President Obama Joins the Build While It’s Cheap Chorus

Ah, my work here is done. From the White House today:

The President on Infrastructure Investment: “This is Work That Needs to Be Done. There Are Workers Who Are Ready to Do It.”

I was glad to hear that the definition of infrastructure was broad enough to include more than just transportation networks. Read the transcript or watch the video at the link above. Read the Treasury/CEA analysis of infrastructure investment here. From its executive summary:

Our analysis found four key reasons why now is an optimal time to increase our investment in transportation infrastructure:

  • Well designed infrastructure investments have long term economic benefits;
  • The middle class will benefit disproportionately from this investment;
  • There is currently a high level of underutilized resources that can be used to improve and expand our infrastructure; and
  • There is strong demand by the public and businesses for additional transportation infrastructure investments.

Of these reasons, the first two have nothing to do with the assertion that this is “an optimal time” to increase investment. They will be true regardless of when the investment is undertaken. The fourth might be relevant to timing, but I don’t think so. We have had chronic underinvestment and unmet demand for transportation infrastructure. Each of these statements was also true when the economy was expanding toward the last business cycle peak.

The legitimate reason for why now is an optimal time is the third — there are unused factors of production that can be employed on the cheap. The Treasury/CEA report goes on to cite evidence of this. I am glad that the President chose to focus on that one (and the White House blog chose to put it in the title). I only hope that the proposal gets due consideration in the Congress.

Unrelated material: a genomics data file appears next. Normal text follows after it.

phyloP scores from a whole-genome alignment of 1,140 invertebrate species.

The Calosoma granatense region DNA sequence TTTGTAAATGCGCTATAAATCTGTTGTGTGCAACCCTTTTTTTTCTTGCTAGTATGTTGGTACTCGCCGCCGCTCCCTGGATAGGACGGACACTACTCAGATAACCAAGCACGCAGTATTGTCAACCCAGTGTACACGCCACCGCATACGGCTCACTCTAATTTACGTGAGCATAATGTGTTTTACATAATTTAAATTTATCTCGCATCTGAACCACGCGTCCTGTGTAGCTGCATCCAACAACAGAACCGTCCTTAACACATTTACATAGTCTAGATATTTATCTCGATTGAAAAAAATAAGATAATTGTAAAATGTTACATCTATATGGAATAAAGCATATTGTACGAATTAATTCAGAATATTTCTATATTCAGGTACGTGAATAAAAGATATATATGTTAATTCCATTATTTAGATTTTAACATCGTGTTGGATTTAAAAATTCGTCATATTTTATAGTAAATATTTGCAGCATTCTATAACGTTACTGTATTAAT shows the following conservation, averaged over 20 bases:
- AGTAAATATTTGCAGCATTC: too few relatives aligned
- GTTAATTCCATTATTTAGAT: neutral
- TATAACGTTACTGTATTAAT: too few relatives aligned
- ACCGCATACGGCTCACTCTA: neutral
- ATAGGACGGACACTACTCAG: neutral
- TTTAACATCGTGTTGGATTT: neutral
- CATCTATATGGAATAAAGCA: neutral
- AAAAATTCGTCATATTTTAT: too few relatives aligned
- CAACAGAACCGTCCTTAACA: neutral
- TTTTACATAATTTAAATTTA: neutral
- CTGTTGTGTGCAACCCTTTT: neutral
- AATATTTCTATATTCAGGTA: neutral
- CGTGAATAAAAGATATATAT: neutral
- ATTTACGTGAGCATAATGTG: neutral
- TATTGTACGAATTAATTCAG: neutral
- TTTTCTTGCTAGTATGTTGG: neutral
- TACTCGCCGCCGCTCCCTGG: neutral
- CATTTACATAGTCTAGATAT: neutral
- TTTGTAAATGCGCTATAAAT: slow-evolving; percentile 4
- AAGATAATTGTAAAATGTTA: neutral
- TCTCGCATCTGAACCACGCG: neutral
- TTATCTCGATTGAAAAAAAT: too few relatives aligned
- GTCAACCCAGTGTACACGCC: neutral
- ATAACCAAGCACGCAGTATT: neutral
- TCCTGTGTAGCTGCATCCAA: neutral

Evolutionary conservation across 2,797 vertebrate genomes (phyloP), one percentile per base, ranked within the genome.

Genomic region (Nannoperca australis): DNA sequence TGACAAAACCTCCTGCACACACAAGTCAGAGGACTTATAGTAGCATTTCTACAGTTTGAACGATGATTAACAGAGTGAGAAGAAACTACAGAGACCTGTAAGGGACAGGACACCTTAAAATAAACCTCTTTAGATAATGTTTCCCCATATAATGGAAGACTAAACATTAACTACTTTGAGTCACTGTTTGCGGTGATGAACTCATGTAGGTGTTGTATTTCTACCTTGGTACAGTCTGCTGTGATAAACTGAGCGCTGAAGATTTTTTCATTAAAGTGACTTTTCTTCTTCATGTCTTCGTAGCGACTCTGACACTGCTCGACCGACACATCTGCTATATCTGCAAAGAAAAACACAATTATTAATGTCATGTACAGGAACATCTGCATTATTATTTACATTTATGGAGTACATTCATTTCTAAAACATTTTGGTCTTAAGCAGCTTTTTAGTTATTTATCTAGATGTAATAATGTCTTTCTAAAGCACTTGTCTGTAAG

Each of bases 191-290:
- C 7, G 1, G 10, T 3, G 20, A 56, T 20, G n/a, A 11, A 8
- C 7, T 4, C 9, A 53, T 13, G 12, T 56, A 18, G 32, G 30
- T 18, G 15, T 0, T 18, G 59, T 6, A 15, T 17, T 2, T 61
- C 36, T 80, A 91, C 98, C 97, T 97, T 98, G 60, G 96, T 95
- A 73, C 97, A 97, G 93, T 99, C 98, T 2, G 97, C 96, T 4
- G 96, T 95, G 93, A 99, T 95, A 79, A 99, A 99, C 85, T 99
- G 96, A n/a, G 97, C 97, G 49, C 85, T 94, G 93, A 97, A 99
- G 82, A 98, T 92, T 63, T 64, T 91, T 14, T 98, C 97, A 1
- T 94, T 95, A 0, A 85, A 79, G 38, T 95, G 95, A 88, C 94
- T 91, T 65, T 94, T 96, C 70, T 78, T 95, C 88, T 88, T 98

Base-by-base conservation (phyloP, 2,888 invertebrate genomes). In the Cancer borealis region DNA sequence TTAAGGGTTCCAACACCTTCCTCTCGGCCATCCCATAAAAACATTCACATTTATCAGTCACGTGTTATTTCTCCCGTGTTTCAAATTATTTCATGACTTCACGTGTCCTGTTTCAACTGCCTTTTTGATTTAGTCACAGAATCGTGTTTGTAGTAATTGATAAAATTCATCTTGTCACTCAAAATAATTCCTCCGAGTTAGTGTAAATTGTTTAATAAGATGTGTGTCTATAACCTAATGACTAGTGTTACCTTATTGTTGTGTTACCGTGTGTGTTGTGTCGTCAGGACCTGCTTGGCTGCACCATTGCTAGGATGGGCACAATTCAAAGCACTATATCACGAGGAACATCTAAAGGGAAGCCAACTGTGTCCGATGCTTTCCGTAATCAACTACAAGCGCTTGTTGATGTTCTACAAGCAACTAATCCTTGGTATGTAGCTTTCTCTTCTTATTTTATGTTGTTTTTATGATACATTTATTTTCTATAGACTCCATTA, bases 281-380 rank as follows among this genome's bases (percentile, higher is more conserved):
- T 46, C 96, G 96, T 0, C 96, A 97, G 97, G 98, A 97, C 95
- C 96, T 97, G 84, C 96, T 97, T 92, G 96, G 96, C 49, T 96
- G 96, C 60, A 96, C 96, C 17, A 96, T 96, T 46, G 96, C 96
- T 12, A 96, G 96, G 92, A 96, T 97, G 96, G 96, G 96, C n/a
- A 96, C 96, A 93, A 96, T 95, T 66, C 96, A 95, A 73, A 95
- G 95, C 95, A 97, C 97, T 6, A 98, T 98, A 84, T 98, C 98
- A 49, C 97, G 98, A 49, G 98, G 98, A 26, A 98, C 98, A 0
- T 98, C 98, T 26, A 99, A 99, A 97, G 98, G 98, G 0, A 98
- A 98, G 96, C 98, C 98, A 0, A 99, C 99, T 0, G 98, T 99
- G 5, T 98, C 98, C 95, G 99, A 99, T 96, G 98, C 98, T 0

About Andrew Samwick 89 Articles

Affiliation: Dartmouth College

Andrew Samwick is a professor of economics and Director of the Nelson A. Rockefeller Center at Dartmouth College in Hanover, New Hampshire.

He is most widely known for his work on the economics of retirement, and his scholarly work has covered a range of topics, including pensions, saving, taxation, portfolio choice, and executive compensation.

In July 2003, Samwick joined the staff of the President's Council of Economic Advisers, serving for a year as its chief economist and helping to direct the work of about 20 economists in support of the three Presidential appointees on the Council.

Visit: Andrew Samwick's Page

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